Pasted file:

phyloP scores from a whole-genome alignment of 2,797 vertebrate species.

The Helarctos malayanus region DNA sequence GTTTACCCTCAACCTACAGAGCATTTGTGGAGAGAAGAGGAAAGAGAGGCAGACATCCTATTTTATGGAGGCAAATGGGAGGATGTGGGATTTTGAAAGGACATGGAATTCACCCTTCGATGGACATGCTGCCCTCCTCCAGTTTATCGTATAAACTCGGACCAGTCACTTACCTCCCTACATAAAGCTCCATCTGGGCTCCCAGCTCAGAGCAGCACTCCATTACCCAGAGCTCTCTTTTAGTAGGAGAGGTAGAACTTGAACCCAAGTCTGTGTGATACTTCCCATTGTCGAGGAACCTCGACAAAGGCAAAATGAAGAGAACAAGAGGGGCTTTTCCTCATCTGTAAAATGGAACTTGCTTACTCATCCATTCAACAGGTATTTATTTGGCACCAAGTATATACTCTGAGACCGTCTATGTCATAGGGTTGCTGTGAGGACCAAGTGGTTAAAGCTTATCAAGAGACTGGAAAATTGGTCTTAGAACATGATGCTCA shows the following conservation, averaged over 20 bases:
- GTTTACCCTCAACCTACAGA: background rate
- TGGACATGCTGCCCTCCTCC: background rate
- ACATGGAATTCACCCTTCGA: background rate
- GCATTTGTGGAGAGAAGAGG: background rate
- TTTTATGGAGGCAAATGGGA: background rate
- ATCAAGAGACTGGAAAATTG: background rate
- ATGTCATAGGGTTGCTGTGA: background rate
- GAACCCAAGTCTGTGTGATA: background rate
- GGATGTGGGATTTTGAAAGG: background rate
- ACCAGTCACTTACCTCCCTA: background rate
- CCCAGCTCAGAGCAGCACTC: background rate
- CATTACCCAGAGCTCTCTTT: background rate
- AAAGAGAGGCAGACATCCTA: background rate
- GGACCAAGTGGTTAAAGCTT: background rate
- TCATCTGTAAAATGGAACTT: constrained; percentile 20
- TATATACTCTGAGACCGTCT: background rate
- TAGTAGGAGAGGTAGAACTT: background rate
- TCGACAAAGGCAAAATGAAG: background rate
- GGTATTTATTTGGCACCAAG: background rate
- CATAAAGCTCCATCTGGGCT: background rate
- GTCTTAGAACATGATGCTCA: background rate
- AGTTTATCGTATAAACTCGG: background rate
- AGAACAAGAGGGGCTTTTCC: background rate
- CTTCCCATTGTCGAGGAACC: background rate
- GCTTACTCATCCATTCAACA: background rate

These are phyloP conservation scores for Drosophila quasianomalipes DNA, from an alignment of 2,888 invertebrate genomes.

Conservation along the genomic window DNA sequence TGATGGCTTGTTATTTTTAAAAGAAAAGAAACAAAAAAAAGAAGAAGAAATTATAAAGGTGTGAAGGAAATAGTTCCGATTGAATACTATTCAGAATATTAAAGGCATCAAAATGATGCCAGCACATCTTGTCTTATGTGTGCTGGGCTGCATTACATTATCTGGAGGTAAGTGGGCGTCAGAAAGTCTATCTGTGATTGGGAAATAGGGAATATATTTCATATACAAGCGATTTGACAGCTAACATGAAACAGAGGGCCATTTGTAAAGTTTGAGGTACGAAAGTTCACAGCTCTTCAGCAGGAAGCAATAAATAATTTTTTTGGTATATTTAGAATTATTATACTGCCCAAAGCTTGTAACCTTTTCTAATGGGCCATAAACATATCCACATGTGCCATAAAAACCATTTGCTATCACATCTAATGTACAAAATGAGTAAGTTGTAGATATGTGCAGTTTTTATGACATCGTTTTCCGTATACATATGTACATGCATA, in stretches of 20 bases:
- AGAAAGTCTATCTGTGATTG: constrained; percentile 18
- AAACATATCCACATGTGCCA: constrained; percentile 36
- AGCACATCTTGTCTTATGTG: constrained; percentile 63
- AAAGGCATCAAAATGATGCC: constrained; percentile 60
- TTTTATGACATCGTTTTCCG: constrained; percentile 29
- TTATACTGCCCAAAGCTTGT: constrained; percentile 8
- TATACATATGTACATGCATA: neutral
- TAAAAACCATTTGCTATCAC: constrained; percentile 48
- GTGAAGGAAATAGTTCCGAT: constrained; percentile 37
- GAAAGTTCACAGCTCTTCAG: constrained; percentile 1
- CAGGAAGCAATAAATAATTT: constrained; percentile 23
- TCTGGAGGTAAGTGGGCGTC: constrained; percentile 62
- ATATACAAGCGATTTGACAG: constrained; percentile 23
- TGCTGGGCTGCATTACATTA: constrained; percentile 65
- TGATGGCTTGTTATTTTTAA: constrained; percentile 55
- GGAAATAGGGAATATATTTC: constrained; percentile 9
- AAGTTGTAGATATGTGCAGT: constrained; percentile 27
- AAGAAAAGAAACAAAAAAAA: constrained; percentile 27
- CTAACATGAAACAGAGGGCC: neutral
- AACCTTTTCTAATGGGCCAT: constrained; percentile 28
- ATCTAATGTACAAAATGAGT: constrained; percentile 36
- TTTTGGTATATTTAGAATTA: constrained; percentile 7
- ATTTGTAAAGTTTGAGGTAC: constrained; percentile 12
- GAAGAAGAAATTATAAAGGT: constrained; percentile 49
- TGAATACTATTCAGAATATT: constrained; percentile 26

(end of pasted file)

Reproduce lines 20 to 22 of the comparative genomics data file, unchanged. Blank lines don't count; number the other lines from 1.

- TCGACAAAGGCAAAATGAAG: background rate
- GGTATTTATTTGGCACCAAG: background rate
- CATAAAGCTCCATCTGGGCT: background rate